Especially critical was the issue of attempting to control Indians’ movements. Bacon’s Rebellion marked an appropriation of the Powhatans’ external trade routes. The fact that precontact trade routes crossed colonial borders created intercolonial conflict. Indians, not Europeans continued to dominate these inland trade routes, and by the 1690s overland Indian travel influenced Virginia’s relations with England and other mainland colonies. In the final quarter of the century, colonial officials gained enough power over Eastern Indians that they could contemplate trying to control seasonal long-distance Indian travel, including that of the Iroquois, to whose incursions Virginia colonists became more exposed following the defeat of the coastal Algonquians. Intercolonial efforts to control Indian movement, along with an increasing English population and the establishment of additional colonies on the mainland “encouraged the English to think of their colonies as part of a larger English colonial world in which the strategic interests of separate colonies intertwined in ways that required ongoing diplomatic cooperation” (p. 208). This new English view of the Atlantic differed from earlier constructions in that the North American mainland and the Caribbean came for the first time to be seen as distinct and different, and the east coast of North America viewed as entirely English.
Atlantic Virginia advances a number of big ideas within the compass of a relatively brief book based largely on selected published primary sources and numerous secondary studies. Consequently many of Hatfield’s arguments will appear to specialists as more suggestive than definitive. One of Hatfield’s strengths (despite a title suggesting a primarily oceanic focus) is her dual examination of the changing meanings of Virginia’s landed as well as water boundaries, both to Virginians’ perception of their place in the colonial world and to a broader evolving sense among colonial elites of an English North American mainland.
Some findings, for example those on intercolonial trade networks based on family and religious connections, revisit relatively familiar material. Others, especially the arguments about the import of intercolonial communication in the development of Chesapeake slavery, are more original. It seems likely to this reader that Hatfield overstates both the numbers of Barbarian immigrants to Virginia (based on an estimate combining migration to Virginia and to Surinam in which the latter likely predominated) and their posited influence on the development of Virginia slave law. Cultural and economic developments in marginal tobacco subregions seem to have had limited impact on the prime tobacco subregions, and burgesses and councillors from marginal counties had limited power compared to wealthier elites in prime tobacco growing areas, given these elites’ crucial economic and political connections to the English mercantile community and to the imperial bureaucracy. One still needs to know the communication networks — with Barbados and other English islands and with Africa — that informed the actions of the likes of Robert “King” Carter and his offspring, and of the Bacons, Burwells, Beveleys, Coles, Harrisons, Ludwells, Randolphs, and others of their ilk. That said, Hatfield’s arguments about Caribbean and mainland congruencies, read in conjunction with John C. Coomb’s path-breaking dissertation “Building the Machine: The Development of Slavery and Slave Society in Early Colonial Virginia” (Ph. D. dissertation, College of William and Mary, 2003) suggests that a reevaluation of the development of Chesapeake slavery in an Atlantic rather than in a provincial context is well overdue.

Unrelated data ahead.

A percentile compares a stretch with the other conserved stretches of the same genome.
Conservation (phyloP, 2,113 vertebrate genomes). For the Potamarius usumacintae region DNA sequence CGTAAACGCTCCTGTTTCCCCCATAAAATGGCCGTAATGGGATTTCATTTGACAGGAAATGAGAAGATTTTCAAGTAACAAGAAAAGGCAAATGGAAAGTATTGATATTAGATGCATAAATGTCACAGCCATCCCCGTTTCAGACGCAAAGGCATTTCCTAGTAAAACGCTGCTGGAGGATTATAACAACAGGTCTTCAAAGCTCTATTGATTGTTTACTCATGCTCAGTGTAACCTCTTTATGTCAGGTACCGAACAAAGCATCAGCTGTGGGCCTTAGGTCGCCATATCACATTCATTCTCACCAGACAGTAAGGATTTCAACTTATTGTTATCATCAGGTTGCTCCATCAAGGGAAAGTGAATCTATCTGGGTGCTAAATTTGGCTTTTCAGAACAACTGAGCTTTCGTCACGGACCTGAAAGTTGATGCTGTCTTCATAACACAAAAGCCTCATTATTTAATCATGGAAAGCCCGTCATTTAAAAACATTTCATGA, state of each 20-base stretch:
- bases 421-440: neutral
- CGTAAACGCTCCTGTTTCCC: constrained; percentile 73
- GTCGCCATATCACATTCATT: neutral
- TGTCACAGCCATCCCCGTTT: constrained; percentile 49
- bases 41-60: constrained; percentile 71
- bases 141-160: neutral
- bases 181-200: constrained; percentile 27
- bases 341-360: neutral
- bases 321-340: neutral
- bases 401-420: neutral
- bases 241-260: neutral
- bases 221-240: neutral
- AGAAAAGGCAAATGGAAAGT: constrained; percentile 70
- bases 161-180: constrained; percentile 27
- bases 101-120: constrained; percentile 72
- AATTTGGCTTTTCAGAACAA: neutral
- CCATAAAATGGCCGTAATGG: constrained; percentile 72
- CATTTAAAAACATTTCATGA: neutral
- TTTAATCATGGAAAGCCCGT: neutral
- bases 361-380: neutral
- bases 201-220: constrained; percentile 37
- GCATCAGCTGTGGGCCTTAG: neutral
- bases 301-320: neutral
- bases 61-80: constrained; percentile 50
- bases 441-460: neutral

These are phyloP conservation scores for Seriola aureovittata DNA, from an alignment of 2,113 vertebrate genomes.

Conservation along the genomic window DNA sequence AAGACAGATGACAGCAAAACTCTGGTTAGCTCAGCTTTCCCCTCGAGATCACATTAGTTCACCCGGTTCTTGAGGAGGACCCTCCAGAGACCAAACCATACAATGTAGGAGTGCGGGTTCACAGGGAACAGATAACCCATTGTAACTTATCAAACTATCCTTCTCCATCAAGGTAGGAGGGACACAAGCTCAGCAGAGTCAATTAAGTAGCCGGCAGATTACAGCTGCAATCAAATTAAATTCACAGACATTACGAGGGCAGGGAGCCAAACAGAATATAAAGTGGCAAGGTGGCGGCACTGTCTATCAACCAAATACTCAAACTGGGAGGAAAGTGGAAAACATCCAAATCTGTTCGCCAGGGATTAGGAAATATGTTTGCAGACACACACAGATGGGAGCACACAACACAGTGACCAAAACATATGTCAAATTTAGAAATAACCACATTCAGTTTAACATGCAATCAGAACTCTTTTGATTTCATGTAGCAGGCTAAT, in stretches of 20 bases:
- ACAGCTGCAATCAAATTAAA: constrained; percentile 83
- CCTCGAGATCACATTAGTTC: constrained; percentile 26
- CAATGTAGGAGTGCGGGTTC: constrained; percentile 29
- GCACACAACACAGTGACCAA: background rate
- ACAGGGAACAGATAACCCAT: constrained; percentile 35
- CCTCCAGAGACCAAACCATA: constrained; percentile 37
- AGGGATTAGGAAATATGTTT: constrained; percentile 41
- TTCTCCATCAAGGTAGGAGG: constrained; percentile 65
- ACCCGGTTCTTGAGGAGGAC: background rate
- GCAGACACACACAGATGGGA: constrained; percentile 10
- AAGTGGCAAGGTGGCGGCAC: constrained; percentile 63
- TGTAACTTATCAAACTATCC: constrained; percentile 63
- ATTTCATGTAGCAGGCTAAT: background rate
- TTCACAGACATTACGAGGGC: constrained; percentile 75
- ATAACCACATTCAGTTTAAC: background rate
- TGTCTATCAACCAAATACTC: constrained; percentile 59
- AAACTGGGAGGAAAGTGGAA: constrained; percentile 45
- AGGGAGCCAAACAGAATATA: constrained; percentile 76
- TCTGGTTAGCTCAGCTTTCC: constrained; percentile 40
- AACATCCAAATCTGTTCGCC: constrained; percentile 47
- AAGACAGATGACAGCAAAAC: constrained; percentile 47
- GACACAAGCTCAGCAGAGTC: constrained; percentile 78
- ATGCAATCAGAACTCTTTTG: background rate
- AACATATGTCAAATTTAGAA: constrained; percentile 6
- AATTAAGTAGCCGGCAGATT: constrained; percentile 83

Lorena S. Walsh is the author of “The Differential Cultural Impact of Free and Coerced Migration to Colonial America,” in Coerced and Free Migration: Global Perspectives, David Eltis, editor (Stanford University Press, 2002), pp. 117-75; and “Mercantile Strategies, Credit Networks, and Labor Supply in the Colonial Chesapeake in Trans-Atlantic Perspective,” in Slavery in the Development of the Americas, David Eltis, Frank D. Lewis, and Kenneth L. Sokoloff, editors (Cambridge University Press, 2004), pp. 89-119.
|Subject(s):||Servitude and Slavery|
|Geographic Area(s):||North America|
|Time Period(s):||17th Century|